To all our readers, so much of my knowledge never would have happened without that biopsy, it led us to a true diagnosis and the Yale study, without that signature we never could have shared the incredible results of our wartPEEL trial and without his helping hand I personally never could have gotten to the place I did to start this whole adventure. Wish us luck on our journey to find our next cohort on this wild ride.

Onward and upward to our next chapter.

Thanks for walking with us today,

Mermaid’s Mommy

Back to ground zero…

Well, sadly… we are losing our Primary Physician. Those of you that have been with us from the get go know that he has been the one constant in supporting Mermaid’s care. When we fought with dermatology to have the biopsy done because they said it would be too “traumatic”, he gladly did it for us and she was a champion. In fact, everytime we went to see him there on after, she said she would let him have another mermaid scale if he wanted. When Yale wanted the biopsy sent to them, he put it into action without hesitation. When we needed physician approval for the wart-PEEL, he signed off on it and backed my decision to trial it, knowing it may be a bit controversial – and to date, it has been the best treatment we have had.

Though our early days left him perplexed and we were sent to Dermatology, we never quite stuck with anyone and he became our safety net for all our needs. It seems kind of silly to recognize just how upset I am about it when there is a huge pool of perfectly educated Physician’s to choose from but when someone has been there from the beginning, it’s hard to let go.

Some of you know, others don’t, but after Mermaid I got moderately ill. Enough that after 2 years of treatment a decision was made that I had to have a hysterectomy. When the decision no longer feels like you own it because there are no other options, you crumble a little bit. Throughout that process he has definitely seen me at my worst. Within a matter of a few short years I rode quite the emotional roller coaster between Mermaid and myself and through it all, he was with us, helping in every way he could. For the care he has provided I will forever be grateful.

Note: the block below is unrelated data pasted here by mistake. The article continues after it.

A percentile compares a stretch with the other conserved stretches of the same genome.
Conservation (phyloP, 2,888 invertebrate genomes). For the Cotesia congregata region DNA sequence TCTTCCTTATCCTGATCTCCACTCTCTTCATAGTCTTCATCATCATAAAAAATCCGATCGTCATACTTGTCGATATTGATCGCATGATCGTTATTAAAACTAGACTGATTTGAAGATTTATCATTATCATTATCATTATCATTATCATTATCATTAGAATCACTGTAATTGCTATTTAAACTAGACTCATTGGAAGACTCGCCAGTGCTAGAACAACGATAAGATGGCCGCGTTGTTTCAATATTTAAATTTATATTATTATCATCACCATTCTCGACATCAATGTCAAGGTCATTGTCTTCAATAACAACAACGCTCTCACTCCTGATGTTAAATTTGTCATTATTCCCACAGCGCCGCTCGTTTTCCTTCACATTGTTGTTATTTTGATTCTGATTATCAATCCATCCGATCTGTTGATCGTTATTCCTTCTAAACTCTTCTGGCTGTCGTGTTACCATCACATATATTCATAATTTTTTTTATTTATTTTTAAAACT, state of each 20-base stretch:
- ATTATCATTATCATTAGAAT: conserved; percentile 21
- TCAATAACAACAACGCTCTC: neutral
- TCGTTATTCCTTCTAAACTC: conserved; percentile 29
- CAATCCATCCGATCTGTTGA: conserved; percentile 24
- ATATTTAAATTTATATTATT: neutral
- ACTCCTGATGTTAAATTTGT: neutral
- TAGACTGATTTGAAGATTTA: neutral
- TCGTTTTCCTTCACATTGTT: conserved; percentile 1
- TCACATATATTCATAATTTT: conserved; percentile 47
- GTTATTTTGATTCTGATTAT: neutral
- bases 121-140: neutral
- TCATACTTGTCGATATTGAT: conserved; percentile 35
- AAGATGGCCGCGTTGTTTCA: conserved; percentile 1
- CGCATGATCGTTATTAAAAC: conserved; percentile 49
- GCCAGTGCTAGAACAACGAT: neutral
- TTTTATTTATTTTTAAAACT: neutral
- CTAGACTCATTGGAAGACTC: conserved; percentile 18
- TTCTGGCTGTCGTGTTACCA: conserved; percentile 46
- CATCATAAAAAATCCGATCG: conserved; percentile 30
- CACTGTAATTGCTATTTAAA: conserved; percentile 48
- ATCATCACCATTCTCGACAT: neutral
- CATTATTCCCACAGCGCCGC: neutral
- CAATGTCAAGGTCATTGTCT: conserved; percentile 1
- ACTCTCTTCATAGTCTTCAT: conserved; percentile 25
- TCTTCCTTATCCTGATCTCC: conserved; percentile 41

While we sift through a period of limbo searching for our next permanent physician we may turn to all of you more than normal for help and direction. Luckily, we have all of you! So, with that being said… were looking for some advice!

Mermaid’s hand seems to be progressing again. I don’t want to use the peel on the surface of her hand due to potential scarring and pain but not only has it cracked and bled it’s now thickening. Aside from “moisturizing”-  those of you that deal with the thickening aspect of it, what do you recommend and does anyone have experience with hand lesions specifically? It’s such a sensitive spot and I hate to cause any damage drawing additional attention.

Have any secrets you care to share?

Wish us luck!

Thanks for walking with us today!

Mermaid’s Mommy

Small gestures make big things happen!